My two cents.... I'm a newbie to HE but this conversation seems so irrelevant. HE is a platform with some built in apps for the basics. The basics work reliably and the Hubitat folks look like they do a great job supporting it. Developers develop code that runs on the platform. Most of it works but some falls short and that is no secret. Look at any computer platform (Windows, Mac, etc) it is no different except HE is much more stable On a computer platform you get to choose what applications you run on top of the basic OS. Some of it works and some of it doesn't. Most of it working or not, you pay for. At least the HE code is free for the most part. If you don't like it, uninstall it, and you lost nothing. So what have you lost other than the time invested in installation.
As far as certification, I run software on other platforms that is "certified" and some of it still doesn't work. So I have to ask... what is wrong with the way it is? If it ain't broke.... Don't try to fix it.
One possible aid to us newbies would be user ratings or comments on the code maybe a 1-5 star rating by the user community. Other than that I would rather see the developer spend the time developing & supporting nice apps and drivers and not spending time on certification. If it gets too complicated then it won't be fun anymore and they will move on to other things.
Again, just my two cents.
That's a good point.
This - exactly!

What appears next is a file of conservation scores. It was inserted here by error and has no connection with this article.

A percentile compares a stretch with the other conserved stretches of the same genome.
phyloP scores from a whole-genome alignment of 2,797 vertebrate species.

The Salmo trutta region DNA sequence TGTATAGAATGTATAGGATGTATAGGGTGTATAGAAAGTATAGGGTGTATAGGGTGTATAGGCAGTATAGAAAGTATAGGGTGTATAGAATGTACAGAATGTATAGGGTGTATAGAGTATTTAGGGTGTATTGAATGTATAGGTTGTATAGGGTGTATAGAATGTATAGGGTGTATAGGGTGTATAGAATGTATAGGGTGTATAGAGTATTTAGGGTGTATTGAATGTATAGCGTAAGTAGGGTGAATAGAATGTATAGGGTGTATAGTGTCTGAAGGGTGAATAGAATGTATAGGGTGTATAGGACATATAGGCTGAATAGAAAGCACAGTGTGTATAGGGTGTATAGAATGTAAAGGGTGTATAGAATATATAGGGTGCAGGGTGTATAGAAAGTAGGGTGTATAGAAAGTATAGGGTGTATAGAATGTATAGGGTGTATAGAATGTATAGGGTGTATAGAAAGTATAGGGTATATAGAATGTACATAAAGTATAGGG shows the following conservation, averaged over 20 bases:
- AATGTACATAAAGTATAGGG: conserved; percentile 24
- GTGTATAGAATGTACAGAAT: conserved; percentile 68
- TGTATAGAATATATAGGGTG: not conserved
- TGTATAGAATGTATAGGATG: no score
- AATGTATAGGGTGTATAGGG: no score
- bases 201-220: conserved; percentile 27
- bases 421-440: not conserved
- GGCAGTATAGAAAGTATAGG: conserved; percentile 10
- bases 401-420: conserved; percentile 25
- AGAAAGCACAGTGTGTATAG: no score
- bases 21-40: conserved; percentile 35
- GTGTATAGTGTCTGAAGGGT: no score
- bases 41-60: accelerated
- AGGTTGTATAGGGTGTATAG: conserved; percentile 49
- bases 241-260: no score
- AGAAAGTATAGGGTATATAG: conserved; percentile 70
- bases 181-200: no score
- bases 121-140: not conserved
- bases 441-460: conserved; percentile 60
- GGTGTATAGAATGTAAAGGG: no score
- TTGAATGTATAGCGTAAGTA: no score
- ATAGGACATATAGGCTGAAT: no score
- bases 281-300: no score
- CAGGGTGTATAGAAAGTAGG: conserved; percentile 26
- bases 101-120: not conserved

So you don't run custom code, but you want to make it harder for other people to run, share, and talk about custom code? You're entitled to your opinion, but I don't share it.
I think the topic has played out. I think you're missing what I'm getting at. I wanted to advocate for a better system on dealing with custom code. It has the potential to cause issues and Support says that majority of their calls are due to custom code issues.
It's easy just to not rock the boat or "if its not broke, don't fix it", but where's the innovation and progress with that? That just makes it to where you can't scale and grow that platform.
EDIT: The thread was split, so some of you may not have read how it all started.
I agree that "the topic has played out". My referenced comment, "if it's not broke, don't fix it" was applied to the process not the product. Innovation usually is a product of focus by visionaries, not bureaucracy (certifications) tieing the hands of the innovators. I have been in IT for over 40 years and it is important to note that development is more of an art than a science. Developers have to imagine, create, build and reap the satisfaction of their idea coming to life. Sometimes that idea works and sometimes it doesn't, but the process is healthy. Sometimes the next guy will build on that idea and make a better product. I salute the guys that participate in that process and give us (freely) something that we can use and maybe spark somebody to make a better one.... Also a note, I think that most people got your message and I appreciate you bringing up the topic. The beauty of this Country is our ability to speak what we believe, and still respect those that we may not totally agree with. Differing opinions are healthy and productive. Sometimes they "ignite the passion" and the debate is a good thing... at the end of the day we all still respect each other.